Minnesota is one of several states actively working to restrict independent contracting opportunities. The state alleges these occupations invite rampant worker misclassification for both full-time freelancers and rideshare drivers.
A recent CBS News report claims gig workers, particularly those in the Twin Cities metropolitan region of Minnesota, are worse off and seeing decreased earnings. “In 2020, reported gig work earnings in the Twin Cities Metro were a little more than $17,800 a year. In 2022, they were about $10,500, or a 41% drop,” the report claimed.
According to ZipRecruiter, however, self-employed workers in the St. Paul area earn an average income of $30,125.
In May, the Minnesota legislature passed a bill to increase minimum wage earnings for Uber and Lyft rideshare drivers. But Governor Tim Walz (D-MN) vetoed the bill in May after Uber and Lyft threatened to pull out from the state.
In July, Attorney General Keith Ellison established a Task Force on Worker Misclassification to “create a more level playing field and a fairer economy, which helps all Minnesotans better afford their lives and live with dignity, safety, and respect.” The task force began meeting in September of this year.
In the same vein, Walz announced an executive order to establish a working group—the Governor’s Committee on the Compensation, Wellbeing and Fair Treatment of Transportation Network Company Drivers—to address “worker misclassification” among its various state goals.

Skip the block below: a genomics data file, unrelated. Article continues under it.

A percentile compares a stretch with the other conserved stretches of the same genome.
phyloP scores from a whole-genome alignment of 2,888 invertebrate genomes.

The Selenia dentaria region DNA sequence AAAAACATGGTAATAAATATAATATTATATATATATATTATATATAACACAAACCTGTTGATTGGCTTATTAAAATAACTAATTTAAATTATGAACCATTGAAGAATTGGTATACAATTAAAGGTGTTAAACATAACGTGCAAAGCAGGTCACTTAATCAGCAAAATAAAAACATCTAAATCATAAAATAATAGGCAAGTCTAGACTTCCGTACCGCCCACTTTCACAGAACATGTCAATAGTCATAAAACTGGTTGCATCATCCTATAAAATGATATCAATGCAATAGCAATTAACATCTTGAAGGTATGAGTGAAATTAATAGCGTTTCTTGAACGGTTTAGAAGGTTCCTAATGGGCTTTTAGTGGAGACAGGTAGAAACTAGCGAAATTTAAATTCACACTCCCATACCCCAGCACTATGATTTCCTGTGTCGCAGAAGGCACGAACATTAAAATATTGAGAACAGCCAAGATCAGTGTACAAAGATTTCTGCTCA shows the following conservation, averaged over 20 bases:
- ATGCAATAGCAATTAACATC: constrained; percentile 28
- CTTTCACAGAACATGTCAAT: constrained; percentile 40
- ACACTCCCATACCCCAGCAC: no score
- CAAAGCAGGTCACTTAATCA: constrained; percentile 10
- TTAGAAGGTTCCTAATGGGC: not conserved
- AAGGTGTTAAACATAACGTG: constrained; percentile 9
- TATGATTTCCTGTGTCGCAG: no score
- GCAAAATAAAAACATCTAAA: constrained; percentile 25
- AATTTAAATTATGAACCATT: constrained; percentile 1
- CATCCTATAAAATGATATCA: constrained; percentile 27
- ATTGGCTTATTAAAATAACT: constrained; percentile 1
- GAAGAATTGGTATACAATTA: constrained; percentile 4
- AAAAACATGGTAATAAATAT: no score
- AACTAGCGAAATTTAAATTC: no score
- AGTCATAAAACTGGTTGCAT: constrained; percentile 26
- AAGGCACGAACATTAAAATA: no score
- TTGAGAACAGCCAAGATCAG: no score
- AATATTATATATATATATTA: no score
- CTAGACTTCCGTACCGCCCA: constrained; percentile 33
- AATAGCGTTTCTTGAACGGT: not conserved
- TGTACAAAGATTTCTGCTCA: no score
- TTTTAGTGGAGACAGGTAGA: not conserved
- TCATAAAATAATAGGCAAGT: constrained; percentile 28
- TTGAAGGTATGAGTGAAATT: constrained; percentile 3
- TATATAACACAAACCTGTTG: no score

He said rideshare companies like Uber and Lyft offer “a mix of both benefits and drawbacks for customers and drivers”—claiming drawbacks are due to drivers being “typically classified as independent contractors” who miss out on full benefits and perks. The working committee, as required by the executive order, must submit its findings to Governor Walz no later than January 1st, 2024.
As I noted at IWF and in the Washington Examiner, freelancing—especially for women—gives workers an edge:
Restricting 1099 work under the auspices of fighting worker misclassification would forcibly reclassify millions of women as employees. Seventy-nine percent of independent contractors prefer to maintain their independent status as contingent workers, according to the Bureau of Labor Statistics. Women who take on primary caregiver responsibilities, for instance, need flexibility to perform their duties and can’t operate in traditional settings. Female workers are also turning to the gig economy for greater income-earning potential.
Much to the chagrin of Minnesota regulators, rideshare drivers overwhelmingly identify as independent contractors and not employees. Uber and Lyft drivers have, instead, advocated for portable benefits as a means to insulate themselves from forced reclassification. Utah recently became the first state to pass this reform, while states like Massachusetts are mulling similar bills and will also have an opportunity to vote on a 2024 ballot measure to maintain their IC status.
Minnesota should study California Assembly Bill 5 and similar efforts that displaced workers and left them worse off under the guise of “fighting” misclassification.
To learn about fighting forced worker reclassification, go HERE.